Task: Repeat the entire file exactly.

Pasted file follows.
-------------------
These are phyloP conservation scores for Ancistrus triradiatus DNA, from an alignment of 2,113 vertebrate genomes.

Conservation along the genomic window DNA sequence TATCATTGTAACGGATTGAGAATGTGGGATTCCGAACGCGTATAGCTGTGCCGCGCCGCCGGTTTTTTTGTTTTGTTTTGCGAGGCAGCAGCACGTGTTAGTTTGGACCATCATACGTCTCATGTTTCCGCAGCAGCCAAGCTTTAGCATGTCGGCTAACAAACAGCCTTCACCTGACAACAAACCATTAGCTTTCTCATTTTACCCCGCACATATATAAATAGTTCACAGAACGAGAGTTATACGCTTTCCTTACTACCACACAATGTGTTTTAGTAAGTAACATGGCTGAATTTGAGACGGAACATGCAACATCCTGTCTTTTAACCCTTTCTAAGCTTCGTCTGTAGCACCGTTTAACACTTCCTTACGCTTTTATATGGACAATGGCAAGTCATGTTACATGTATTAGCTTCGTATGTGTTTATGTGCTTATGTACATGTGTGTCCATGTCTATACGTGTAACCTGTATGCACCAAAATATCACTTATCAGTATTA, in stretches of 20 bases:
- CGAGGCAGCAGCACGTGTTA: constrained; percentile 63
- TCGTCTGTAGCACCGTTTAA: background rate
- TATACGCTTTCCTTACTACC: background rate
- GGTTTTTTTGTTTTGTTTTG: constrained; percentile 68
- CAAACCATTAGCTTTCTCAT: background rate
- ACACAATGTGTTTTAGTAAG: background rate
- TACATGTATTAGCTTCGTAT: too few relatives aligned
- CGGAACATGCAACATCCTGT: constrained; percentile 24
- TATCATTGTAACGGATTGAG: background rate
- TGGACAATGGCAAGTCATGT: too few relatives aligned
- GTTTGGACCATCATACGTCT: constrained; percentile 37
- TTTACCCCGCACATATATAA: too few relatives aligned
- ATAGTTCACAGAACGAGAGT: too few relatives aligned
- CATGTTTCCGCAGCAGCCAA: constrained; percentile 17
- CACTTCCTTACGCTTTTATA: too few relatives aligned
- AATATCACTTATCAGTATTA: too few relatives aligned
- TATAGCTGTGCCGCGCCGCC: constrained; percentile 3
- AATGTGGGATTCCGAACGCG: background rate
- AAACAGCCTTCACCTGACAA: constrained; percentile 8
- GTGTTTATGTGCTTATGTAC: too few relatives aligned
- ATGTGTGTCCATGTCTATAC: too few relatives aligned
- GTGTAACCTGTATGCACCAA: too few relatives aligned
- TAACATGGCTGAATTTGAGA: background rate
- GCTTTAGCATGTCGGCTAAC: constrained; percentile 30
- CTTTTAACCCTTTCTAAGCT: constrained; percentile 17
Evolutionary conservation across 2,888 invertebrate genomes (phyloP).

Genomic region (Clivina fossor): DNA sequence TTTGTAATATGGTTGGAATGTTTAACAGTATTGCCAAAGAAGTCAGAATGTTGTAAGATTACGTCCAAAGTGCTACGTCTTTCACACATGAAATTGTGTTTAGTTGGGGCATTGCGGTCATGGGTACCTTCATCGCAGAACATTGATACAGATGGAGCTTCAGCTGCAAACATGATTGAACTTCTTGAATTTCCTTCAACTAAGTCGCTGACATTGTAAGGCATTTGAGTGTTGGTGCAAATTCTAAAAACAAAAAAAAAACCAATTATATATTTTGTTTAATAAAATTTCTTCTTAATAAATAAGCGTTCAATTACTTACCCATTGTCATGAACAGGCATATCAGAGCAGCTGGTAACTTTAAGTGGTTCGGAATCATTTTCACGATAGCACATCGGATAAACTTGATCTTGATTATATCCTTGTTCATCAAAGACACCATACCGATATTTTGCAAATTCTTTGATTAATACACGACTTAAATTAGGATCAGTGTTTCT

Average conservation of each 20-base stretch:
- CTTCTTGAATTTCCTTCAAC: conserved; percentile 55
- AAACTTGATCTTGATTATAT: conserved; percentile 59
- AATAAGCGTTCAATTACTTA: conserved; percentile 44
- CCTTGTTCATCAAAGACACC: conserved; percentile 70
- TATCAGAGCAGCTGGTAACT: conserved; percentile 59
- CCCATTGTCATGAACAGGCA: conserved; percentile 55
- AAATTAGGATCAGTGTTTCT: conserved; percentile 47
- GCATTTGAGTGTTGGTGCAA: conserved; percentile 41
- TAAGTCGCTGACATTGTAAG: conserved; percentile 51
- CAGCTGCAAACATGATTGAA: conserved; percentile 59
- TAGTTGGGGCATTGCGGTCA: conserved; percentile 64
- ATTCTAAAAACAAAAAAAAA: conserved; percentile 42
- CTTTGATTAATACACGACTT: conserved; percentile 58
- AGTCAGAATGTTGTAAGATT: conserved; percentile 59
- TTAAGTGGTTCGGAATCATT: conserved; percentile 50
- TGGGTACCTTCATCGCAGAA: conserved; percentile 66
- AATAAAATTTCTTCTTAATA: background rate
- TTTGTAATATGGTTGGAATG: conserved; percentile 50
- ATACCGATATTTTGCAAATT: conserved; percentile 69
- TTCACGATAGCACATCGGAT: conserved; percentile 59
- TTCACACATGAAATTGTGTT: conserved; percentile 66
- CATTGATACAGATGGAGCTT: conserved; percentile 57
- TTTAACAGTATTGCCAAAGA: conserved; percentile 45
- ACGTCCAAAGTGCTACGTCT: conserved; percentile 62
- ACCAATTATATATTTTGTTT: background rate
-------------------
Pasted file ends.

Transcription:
These are phyloP conservation scores for Ancistrus triradiatus DNA, from an alignment of 2,113 vertebrate genomes.

Conservation along the genomic window DNA sequence TATCATTGTAACGGATTGAGAATGTGGGATTCCGAACGCGTATAGCTGTGCCGCGCCGCCGGTTTTTTTGTTTTGTTTTGCGAGGCAGCAGCACGTGTTAGTTTGGACCATCATACGTCTCATGTTTCCGCAGCAGCCAAGCTTTAGCATGTCGGCTAACAAACAGCCTTCACCTGACAACAAACCATTAGCTTTCTCATTTTACCCCGCACATATATAAATAGTTCACAGAACGAGAGTTATACGCTTTCCTTACTACCACACAATGTGTTTTAGTAAGTAACATGGCTGAATTTGAGACGGAACATGCAACATCCTGTCTTTTAACCCTTTCTAAGCTTCGTCTGTAGCACCGTTTAACACTTCCTTACGCTTTTATATGGACAATGGCAAGTCATGTTACATGTATTAGCTTCGTATGTGTTTATGTGCTTATGTACATGTGTGTCCATGTCTATACGTGTAACCTGTATGCACCAAAATATCACTTATCAGTATTA, in stretches of 20 bases:
- CGAGGCAGCAGCACGTGTTA: constrained; percentile 63
- TCGTCTGTAGCACCGTTTAA: background rate
- TATACGCTTTCCTTACTACC: background rate
- GGTTTTTTTGTTTTGTTTTG: constrained; percentile 68
- CAAACCATTAGCTTTCTCAT: background rate
- ACACAATGTGTTTTAGTAAG: background rate
- TACATGTATTAGCTTCGTAT: too few relatives aligned
- CGGAACATGCAACATCCTGT: constrained; percentile 24
- TATCATTGTAACGGATTGAG: background rate
- TGGACAATGGCAAGTCATGT: too few relatives aligned
- GTTTGGACCATCATACGTCT: constrained; percentile 37
- TTTACCCCGCACATATATAA: too few relatives aligned
- ATAGTTCACAGAACGAGAGT: too few relatives aligned
- CATGTTTCCGCAGCAGCCAA: constrained; percentile 17
- CACTTCCTTACGCTTTTATA: too few relatives aligned
- AATATCACTTATCAGTATTA: too few relatives aligned
- TATAGCTGTGCCGCGCCGCC: constrained; percentile 3
- AATGTGGGATTCCGAACGCG: background rate
- AAACAGCCTTCACCTGACAA: constrained; percentile 8
- GTGTTTATGTGCTTATGTAC: too few relatives aligned
- ATGTGTGTCCATGTCTATAC: too few relatives aligned
- GTGTAACCTGTATGCACCAA: too few relatives aligned
- TAACATGGCTGAATTTGAGA: background rate
- GCTTTAGCATGTCGGCTAAC: constrained; percentile 30
- CTTTTAACCCTTTCTAAGCT: constrained; percentile 17
Evolutionary conservation across 2,888 invertebrate genomes (phyloP).

Genomic region (Clivina fossor): DNA sequence TTTGTAATATGGTTGGAATGTTTAACAGTATTGCCAAAGAAGTCAGAATGTTGTAAGATTACGTCCAAAGTGCTACGTCTTTCACACATGAAATTGTGTTTAGTTGGGGCATTGCGGTCATGGGTACCTTCATCGCAGAACATTGATACAGATGGAGCTTCAGCTGCAAACATGATTGAACTTCTTGAATTTCCTTCAACTAAGTCGCTGACATTGTAAGGCATTTGAGTGTTGGTGCAAATTCTAAAAACAAAAAAAAAACCAATTATATATTTTGTTTAATAAAATTTCTTCTTAATAAATAAGCGTTCAATTACTTACCCATTGTCATGAACAGGCATATCAGAGCAGCTGGTAACTTTAAGTGGTTCGGAATCATTTTCACGATAGCACATCGGATAAACTTGATCTTGATTATATCCTTGTTCATCAAAGACACCATACCGATATTTTGCAAATTCTTTGATTAATACACGACTTAAATTAGGATCAGTGTTTCT

Average conservation of each 20-base stretch:
- CTTCTTGAATTTCCTTCAAC: conserved; percentile 55
- AAACTTGATCTTGATTATAT: conserved; percentile 59
- AATAAGCGTTCAATTACTTA: conserved; percentile 44
- CCTTGTTCATCAAAGACACC: conserved; percentile 70
- TATCAGAGCAGCTGGTAACT: conserved; percentile 59
- CCCATTGTCATGAACAGGCA: conserved; percentile 55
- AAATTAGGATCAGTGTTTCT: conserved; percentile 47
- GCATTTGAGTGTTGGTGCAA: conserved; percentile 41
- TAAGTCGCTGACATTGTAAG: conserved; percentile 51
- CAGCTGCAAACATGATTGAA: conserved; percentile 59
- TAGTTGGGGCATTGCGGTCA: conserved; percentile 64
- ATTCTAAAAACAAAAAAAAA: conserved; percentile 42
- CTTTGATTAATACACGACTT: conserved; percentile 58
- AGTCAGAATGTTGTAAGATT: conserved; percentile 59
- TTAAGTGGTTCGGAATCATT: conserved; percentile 50
- TGGGTACCTTCATCGCAGAA: conserved; percentile 66
- AATAAAATTTCTTCTTAATA: background rate
- TTTGTAATATGGTTGGAATG: conserved; percentile 50
- ATACCGATATTTTGCAAATT: conserved; percentile 69
- TTCACGATAGCACATCGGAT: conserved; percentile 59
- TTCACACATGAAATTGTGTT: conserved; percentile 66
- CATTGATACAGATGGAGCTT: conserved; percentile 57
- TTTAACAGTATTGCCAAAGA: conserved; percentile 45
- ACGTCCAAAGTGCTACGTCT: conserved; percentile 62
- ACCAATTATATATTTTGTTT: background rate